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Stephen Harper must abandon obsession with austerity in budget: Liberals

OTTAWA - Deputy Liberal leader Ralph Goodale is urging the federal Conservatives to abandon what he calls their obsession with austerity in Tuesday's budget.

The former finance minister says it's the wrong policy when households are carrying record levels of debt, the country is running a chronic trade deficit and businesses aren't boosting their investments.

Goodale says the government should allot more money for infrastructure and access to post-secondary education, while eliminating tariffs on consumer goods and reducing the burden of higher employment insurance payroll taxes.

He says the Tories should also stop spending millions of taxpayer dollars on advertising unless there's some accountability on how that money is spent.

Goodale says he doesn't know whether the Tories should delay their self-imposed deadline of 2015 to balance the books because he doesn't have access to all the financial information they do.

But he says he's skeptical of the Conservative math because they're planning to balance the books, in part, by simply not spending the money they've promised in the budget.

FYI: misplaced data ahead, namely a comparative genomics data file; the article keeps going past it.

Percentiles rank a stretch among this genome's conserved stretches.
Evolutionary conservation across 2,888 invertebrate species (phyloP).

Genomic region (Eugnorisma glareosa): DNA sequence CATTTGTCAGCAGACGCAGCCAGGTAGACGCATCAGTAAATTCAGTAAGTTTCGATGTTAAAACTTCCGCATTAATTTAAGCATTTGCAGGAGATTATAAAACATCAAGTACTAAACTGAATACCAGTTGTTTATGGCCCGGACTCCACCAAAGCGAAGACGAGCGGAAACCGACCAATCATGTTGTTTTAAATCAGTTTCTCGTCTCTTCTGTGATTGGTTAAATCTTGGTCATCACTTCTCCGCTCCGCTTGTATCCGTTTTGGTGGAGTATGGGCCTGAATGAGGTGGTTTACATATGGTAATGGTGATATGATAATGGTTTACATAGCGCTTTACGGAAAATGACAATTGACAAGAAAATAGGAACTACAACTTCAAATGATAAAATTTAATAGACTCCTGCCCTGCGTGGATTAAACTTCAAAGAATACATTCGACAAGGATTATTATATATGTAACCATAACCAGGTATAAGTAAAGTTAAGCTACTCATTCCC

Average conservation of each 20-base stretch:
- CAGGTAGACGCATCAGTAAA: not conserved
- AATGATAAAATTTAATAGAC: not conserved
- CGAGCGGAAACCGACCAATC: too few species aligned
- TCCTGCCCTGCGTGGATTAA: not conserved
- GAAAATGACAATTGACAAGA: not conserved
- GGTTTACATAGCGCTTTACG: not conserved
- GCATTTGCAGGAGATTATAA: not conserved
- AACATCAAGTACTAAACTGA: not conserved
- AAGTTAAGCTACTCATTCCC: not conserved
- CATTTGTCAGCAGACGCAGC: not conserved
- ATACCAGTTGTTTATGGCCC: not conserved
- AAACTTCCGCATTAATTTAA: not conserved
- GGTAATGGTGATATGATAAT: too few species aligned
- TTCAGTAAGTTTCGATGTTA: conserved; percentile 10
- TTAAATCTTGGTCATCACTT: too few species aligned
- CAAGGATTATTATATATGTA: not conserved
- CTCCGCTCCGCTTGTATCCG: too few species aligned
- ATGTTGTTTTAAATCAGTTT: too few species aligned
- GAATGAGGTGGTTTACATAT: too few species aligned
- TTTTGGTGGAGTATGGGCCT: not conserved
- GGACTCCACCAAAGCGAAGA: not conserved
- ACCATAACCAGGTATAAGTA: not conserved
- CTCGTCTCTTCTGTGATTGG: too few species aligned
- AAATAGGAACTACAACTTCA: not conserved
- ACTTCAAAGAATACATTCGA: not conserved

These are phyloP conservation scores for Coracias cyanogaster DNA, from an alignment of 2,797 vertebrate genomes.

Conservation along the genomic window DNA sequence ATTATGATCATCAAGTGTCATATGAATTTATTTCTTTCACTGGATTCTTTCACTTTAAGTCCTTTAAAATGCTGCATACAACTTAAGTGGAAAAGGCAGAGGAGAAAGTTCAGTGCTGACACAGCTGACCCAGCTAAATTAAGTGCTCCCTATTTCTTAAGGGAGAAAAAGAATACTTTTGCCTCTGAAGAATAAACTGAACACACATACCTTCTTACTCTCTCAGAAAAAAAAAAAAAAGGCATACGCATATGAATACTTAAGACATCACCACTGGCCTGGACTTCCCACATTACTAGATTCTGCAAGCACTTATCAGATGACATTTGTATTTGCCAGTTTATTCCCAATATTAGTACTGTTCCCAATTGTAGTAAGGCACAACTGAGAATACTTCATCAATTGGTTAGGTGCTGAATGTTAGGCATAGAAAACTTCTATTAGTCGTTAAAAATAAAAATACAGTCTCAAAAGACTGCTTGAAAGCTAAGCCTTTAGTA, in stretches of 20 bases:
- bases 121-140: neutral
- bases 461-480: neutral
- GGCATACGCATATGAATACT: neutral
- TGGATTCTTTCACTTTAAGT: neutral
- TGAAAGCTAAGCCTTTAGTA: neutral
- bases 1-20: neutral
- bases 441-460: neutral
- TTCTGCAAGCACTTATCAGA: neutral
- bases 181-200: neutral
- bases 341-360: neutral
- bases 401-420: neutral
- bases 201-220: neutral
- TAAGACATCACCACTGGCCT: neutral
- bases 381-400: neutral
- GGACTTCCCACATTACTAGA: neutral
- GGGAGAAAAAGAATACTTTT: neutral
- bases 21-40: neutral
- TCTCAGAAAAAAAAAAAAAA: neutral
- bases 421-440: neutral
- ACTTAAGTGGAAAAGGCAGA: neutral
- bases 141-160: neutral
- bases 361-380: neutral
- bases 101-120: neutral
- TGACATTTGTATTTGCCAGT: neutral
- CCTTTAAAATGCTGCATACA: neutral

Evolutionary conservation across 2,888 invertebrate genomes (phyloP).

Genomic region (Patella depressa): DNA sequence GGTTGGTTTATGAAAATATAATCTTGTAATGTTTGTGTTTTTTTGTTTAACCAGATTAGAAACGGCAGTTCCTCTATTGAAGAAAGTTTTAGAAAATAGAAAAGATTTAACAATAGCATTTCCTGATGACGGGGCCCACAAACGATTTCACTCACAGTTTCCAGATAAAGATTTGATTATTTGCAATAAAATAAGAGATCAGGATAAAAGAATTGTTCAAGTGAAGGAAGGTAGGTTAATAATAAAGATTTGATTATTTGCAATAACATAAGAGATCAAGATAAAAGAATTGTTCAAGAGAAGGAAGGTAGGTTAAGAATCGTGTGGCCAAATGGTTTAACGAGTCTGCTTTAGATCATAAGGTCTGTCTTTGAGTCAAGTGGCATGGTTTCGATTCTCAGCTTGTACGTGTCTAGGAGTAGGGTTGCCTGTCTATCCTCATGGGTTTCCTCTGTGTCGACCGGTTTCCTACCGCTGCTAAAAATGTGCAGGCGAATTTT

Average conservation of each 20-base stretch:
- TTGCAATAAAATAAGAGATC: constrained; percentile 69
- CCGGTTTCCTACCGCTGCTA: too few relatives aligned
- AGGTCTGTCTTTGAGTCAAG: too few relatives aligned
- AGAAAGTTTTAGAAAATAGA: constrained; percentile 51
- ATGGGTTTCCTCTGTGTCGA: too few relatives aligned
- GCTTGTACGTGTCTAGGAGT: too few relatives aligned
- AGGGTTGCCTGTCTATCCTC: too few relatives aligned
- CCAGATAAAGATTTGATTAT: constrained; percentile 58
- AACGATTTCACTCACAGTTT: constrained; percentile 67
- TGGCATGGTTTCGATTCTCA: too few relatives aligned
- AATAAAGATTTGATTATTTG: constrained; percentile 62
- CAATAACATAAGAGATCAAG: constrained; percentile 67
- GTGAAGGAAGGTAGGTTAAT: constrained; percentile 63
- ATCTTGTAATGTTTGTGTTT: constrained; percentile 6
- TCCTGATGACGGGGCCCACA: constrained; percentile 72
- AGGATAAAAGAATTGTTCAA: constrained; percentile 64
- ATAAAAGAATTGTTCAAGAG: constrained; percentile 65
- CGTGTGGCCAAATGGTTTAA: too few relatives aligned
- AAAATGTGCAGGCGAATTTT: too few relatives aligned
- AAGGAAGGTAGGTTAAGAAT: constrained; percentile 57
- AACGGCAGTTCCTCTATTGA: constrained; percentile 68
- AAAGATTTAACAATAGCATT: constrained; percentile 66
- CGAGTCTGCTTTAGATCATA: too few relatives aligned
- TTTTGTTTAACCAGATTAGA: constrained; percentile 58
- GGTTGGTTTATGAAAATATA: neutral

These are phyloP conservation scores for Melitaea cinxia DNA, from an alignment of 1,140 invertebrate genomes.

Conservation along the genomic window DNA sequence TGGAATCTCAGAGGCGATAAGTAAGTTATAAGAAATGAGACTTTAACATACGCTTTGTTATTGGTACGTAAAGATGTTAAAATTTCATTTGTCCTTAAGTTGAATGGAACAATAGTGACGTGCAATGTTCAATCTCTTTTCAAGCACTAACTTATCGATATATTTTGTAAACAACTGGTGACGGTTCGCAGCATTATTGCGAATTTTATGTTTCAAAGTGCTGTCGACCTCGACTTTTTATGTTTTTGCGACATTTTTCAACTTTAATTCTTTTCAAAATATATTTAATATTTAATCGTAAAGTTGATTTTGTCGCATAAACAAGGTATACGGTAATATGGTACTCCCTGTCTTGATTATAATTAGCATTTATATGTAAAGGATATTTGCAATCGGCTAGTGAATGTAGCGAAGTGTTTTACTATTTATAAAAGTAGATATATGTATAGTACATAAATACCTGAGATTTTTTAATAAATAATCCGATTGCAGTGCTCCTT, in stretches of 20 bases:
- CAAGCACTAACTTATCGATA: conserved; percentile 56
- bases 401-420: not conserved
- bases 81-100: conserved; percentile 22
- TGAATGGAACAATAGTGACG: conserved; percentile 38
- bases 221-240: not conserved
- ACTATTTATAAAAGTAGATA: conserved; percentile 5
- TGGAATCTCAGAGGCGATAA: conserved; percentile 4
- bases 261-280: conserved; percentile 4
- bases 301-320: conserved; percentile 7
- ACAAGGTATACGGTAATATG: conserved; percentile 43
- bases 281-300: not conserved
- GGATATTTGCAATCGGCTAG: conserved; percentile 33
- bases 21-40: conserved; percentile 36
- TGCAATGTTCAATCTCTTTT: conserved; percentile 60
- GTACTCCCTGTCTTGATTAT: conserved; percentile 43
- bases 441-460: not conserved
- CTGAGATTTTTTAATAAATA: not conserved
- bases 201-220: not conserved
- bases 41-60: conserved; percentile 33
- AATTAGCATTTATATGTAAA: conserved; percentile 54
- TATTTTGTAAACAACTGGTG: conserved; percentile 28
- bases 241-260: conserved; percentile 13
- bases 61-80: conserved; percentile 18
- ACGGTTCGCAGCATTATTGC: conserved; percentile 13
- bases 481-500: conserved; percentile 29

"On one page of the budget plan, you announce big spending in things like infrastructure or national defence, for example," he said.

A few pages later, however, the government says it won't be spending that money after all.

"That's a great hocus-pocus sleight of hand that really raises serious doubts about the government's arithmetic."

Finance Minister Jim Flaherty insists he won't balance the books on the backs of the provinces, but that's not the case, said Liberal MP John McCallum.

Ontario has already complained that its equalization payments are being cut and Prime Minister Stephen Harper is trying to claw back money Ottawa gives the provinces for a contentious new federal jobs training scheme that's yet to be created.

"I do think he's showing signs of riding roughshod over the provinces in his efforts to balance the federal books as quickly as possible," McCallum said.

The Canadian Press


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